Ultra-deep continental diamonds are the rarest on Earth


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If a diamond is eternal, could it come from things that have lived (almost) forever?

Although it is unlikely that your diamond necklace was a early cephalopod or dinosaur, there is a rare type of gem which began to form 500 million years ago and later (dinosaurs appeared about 230 million years ago). Ultra-deep continental diamonds were born from the immense pressure on carbon in the remains of ancient living things from about 186 to 621 miles below the surface.

Only diamonds found in rocks in the ocean were previously considered the sparkling remains of things that were once alive. Curtin University geologist Luc Doucet, who led a study recently published in Scientific reports, dug deeper to find an isotope that proved oceanic diamonds aren’t the only type made from things that used to swim, crawl, or walk around.

“Carbon has several isotopes, but organisms tend to prefer lighter carbon atoms,” Doucet told SYFY WIRE. “Therefore, organic matter tends to be made up of much lighter carbon than non-organic matter. This organic signature is kept in the mantle and can be used to identify the origin of diamonds.

All the diamonds in your jewelry are probably lithospheric diamonds, which form in much shallower soil, 93 to 155 miles deep. They are what you get from carbon under 725,000 pounds of pressure per square inch, at temperatures of 2,000 to 2,200 degrees Fahrenheit. Diamonds only appear because they are vomited up by volcanoes and pushed to the surface by other geological processes. No matter Journey to the Center of the Earth; humans have never been able to dive more than 12 km underground.

The Doucet isotope found in oceanic and ultra-deep diamonds is known as delta 13 carbon or δ13C. The problem is, unlike oceanic diamonds, very deep diamonds with this isotope have such inconsistent compositions. Previously, it was often difficult to tell whether the carbon it comes from is organic or not. Because very deep diamond cores with this isotope end up with crusts of inorganic carbon, they are often mistaken for lithospheric diamonds, so maybe you’re wearing what’s left of something off.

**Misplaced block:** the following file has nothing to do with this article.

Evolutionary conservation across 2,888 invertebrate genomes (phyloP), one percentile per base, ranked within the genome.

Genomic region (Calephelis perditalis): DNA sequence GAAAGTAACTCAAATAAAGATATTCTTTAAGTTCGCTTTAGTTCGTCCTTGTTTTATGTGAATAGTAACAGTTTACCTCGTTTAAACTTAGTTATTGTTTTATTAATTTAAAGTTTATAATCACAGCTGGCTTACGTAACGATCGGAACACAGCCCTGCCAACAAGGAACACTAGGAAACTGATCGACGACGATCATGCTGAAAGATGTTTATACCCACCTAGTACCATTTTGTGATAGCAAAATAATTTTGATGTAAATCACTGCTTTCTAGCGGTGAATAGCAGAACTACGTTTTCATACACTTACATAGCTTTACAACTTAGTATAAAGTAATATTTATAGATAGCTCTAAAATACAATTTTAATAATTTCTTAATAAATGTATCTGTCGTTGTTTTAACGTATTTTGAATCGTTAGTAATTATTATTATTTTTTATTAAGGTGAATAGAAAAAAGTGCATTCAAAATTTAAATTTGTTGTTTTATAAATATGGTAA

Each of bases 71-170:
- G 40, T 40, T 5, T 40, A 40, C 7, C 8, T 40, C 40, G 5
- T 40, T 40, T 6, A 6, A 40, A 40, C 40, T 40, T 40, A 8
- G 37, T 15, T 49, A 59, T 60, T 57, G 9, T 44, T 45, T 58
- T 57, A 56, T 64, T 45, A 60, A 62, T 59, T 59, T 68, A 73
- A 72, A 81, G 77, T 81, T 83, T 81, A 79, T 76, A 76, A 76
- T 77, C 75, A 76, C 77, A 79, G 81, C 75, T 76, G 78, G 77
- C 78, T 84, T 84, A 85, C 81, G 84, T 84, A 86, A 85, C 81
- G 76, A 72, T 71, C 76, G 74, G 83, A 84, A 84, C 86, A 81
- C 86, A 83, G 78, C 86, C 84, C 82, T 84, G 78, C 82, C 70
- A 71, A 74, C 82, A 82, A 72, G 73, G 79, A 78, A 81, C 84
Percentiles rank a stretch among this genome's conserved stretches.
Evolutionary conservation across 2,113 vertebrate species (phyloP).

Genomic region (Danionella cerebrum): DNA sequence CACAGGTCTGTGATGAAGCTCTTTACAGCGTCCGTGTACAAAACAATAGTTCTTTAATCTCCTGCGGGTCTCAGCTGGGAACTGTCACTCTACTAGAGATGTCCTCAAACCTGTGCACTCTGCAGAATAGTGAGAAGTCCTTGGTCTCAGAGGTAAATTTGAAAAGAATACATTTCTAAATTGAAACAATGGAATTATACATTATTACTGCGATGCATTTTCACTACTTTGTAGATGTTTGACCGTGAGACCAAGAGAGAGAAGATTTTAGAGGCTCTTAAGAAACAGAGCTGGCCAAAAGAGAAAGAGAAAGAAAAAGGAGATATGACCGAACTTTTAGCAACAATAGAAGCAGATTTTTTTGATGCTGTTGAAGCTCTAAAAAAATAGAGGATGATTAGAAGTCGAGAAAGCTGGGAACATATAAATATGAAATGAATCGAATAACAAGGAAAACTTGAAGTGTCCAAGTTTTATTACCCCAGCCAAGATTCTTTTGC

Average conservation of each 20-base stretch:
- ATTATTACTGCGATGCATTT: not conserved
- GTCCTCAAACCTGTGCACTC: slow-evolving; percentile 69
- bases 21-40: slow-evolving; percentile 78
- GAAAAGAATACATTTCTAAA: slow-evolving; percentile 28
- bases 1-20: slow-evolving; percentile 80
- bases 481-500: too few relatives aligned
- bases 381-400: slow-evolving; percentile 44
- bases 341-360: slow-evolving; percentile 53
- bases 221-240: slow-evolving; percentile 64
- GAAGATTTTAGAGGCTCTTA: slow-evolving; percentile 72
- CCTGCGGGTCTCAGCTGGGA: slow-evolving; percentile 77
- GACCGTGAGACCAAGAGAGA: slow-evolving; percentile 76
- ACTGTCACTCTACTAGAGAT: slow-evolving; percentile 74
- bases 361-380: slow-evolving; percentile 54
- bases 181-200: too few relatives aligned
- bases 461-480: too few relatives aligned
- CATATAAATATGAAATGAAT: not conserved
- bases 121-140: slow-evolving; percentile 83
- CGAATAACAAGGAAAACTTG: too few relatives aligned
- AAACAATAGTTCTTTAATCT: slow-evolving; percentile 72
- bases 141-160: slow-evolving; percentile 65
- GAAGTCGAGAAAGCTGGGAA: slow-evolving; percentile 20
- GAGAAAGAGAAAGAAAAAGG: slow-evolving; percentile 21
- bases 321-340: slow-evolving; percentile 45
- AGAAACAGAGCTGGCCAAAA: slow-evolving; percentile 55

As to what this extinct thing might have been, at least depending on the diamond and how long it was formed, future advances in carbon dating might figure that out.

“Right now, deep diamonds are thought to be less than 500 million years old, but that’s because dating inclusions in diamonds is not an easy thing,” says Doucette. “Advances in microanalysis and the development of new instruments, such as the new SIMS CAMECA 1300 being installed at Curtin University, could help us cope with their age. “

The pressure and intense heat of the mantle aren’t the only things that create diamonds from prehistoric corpses. Oceanic and ultra-deep diamonds are believed to form in the mantle transition zone, the part of the mantle with the most volatile, or the substances that evaporate easily. Think of the transition zone as a partial boundary between the upper and lower mantle and a partial transition from the upper mantle to the lower mantle. This is where pieces of crust sink and plumes of magma rise, carrying diamonds from the depths to the surface.

It’s still unclear why diamonds that form beyond the lithosphere use carbon from what were once living creatures, but there are possibilities that Doucette and his team are considering. It could have something to do with the organic carbon in the mantle or certain processes that form diamonds using only the organic substance.

“It could be that only organic carbon is recycled deep into the mantle due to specific filters and / or processes needed to bring that carbon to depth while the other type of carbon remains at a shallower level,” says -he. “In addition, two types of carbon coexist in the mantle, but maybe some processes only use organic carbon to form deep diamonds.”

At least we now know that things that died hundreds of millions of years ago can find new life other than through gasoline.

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About Lucille Thompson

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